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Posted by Clay on November 22, 2018

I split students into two groups to experience the game. We go over the guidelines of the game and the “risks” that may be made. I show a slope question to one team, the team collaborates and works on it (at some point they find out that to benefit the team, they need to ensure everyone is able to solve it, not just their friends). When the time is up, I choose a student randomly from the team (every person writes their name and submits it to a jar) and that person solves it.

Should they can’t get the answer, the question goes to the other team (another random chosen student). Should they get the slope question right, they are able to maintain the point or risk it for two points. A die is rolled and whichever number arises is definitely the risk that is assigned. There are 10 questions and vary from finding slope between two points, counting slope coming from a graph and table, in addition to linear components.

Absolutely loved this resource! It made white board problems much more engaging! My 8th grade classes keep asking when they’ll get to play again. We had so much fun. I had to modify a few of the Risk games simply because they wouldn’t operate in my classroom. It had been an excellent review. This may help students review getting slope from points, getting slope from a graph, and getting slope from an equation.

This slope-intercept game has ten multiple choice problems about the slope-intercept kind of a linear equation.

Here are some important facts about linear equations that you should know:

The slope-intercept formula of a linear equation is y= mx b (where m represents the slope and b represents the y-intercept).

The slope is the rise (the vertical change) within the run (the horizontal change).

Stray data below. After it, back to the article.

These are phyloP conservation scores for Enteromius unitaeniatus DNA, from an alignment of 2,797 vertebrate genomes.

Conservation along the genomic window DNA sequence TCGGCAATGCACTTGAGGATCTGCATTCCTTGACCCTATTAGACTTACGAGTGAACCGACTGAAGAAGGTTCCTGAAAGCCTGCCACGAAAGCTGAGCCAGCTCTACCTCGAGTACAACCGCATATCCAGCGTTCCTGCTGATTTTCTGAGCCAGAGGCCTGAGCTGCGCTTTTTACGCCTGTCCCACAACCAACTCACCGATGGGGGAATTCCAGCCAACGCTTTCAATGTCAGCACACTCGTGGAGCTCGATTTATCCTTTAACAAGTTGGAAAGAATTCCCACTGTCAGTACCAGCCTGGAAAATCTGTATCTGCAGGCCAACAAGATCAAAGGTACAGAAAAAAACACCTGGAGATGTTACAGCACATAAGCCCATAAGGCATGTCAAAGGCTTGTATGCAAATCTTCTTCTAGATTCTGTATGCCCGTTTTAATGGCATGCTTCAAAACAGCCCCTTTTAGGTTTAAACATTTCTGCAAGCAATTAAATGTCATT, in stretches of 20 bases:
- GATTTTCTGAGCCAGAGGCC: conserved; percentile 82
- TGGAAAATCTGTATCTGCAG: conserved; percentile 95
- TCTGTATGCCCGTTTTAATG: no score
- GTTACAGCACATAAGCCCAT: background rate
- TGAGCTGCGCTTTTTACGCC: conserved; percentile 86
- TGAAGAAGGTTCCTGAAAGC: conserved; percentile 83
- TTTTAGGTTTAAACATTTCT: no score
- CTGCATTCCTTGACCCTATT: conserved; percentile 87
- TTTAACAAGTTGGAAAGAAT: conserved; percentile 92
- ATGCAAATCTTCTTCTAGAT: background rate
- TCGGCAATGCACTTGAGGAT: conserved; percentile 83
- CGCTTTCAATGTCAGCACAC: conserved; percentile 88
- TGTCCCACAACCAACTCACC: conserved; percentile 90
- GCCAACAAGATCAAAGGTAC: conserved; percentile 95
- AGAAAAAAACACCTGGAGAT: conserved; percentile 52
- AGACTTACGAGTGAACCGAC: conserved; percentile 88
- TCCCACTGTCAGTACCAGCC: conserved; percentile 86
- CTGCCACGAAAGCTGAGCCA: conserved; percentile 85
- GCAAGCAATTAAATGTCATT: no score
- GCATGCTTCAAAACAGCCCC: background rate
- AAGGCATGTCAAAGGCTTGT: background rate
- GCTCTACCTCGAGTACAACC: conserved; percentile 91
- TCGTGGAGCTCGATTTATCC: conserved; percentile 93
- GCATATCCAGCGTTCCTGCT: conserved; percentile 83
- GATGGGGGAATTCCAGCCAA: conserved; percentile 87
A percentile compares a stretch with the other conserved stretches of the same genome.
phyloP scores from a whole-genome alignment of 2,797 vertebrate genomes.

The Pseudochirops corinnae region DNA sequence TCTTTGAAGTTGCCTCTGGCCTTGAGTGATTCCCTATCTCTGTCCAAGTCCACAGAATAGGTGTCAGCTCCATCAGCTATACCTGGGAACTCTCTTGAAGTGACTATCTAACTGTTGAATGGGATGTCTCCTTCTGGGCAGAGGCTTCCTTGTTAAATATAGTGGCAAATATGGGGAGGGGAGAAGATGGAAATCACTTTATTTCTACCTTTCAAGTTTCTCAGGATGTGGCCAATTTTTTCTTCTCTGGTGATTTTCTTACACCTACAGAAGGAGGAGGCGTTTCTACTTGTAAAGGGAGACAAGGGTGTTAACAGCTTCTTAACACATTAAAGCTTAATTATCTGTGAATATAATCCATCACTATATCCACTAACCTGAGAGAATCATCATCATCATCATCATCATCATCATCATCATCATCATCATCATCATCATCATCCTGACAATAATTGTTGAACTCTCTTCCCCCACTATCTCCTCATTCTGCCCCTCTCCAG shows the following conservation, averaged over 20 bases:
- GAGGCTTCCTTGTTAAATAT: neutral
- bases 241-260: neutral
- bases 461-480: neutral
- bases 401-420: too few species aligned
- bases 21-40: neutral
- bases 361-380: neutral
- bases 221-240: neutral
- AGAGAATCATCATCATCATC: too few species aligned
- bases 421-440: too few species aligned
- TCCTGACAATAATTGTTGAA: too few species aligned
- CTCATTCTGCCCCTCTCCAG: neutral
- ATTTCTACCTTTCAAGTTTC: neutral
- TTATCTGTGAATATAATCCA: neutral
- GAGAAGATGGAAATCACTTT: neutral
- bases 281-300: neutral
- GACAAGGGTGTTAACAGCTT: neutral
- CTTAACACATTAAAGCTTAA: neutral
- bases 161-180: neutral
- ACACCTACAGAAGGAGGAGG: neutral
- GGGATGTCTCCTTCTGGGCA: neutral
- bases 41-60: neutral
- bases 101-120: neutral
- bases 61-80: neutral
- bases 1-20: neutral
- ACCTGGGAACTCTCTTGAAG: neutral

The y-intercept of any line is the y-coordinate of the point of intersection involving the graph in the line and the y-intercept.

You are able to play this game alone, with a friend, or in two teams. This game is really a multi-player game that can be played on computers, Promethean boards, smart boards, iPads, and other tablets. You do not have to install an app to try out this video game on the iPad. Have fun evaluating algebraic expressions!

I usually play this review game as being a game of a few things i call grudge ball. Grudge ball works the following:

Break your students up into teams of 3-4. Each team qxladu having a predetermined number of points (say 10).

Each group works on whatever issue is up on the board. Any groups which get the right answer reach have a point from another group. Important remember that groups with points stay in this game. They cannot win, nevertheless they will take points from other groups. The very last team with any points left is the winner!

That Has is actually a slope looping activity that reviews the concepts of slope, y-intercept and slope-intercept form in a fun and meaningful way. Students sit in a circle and every provide an “We Have…Who Has” card. It really is beneficial in the event the students have a pencil and a piece of paper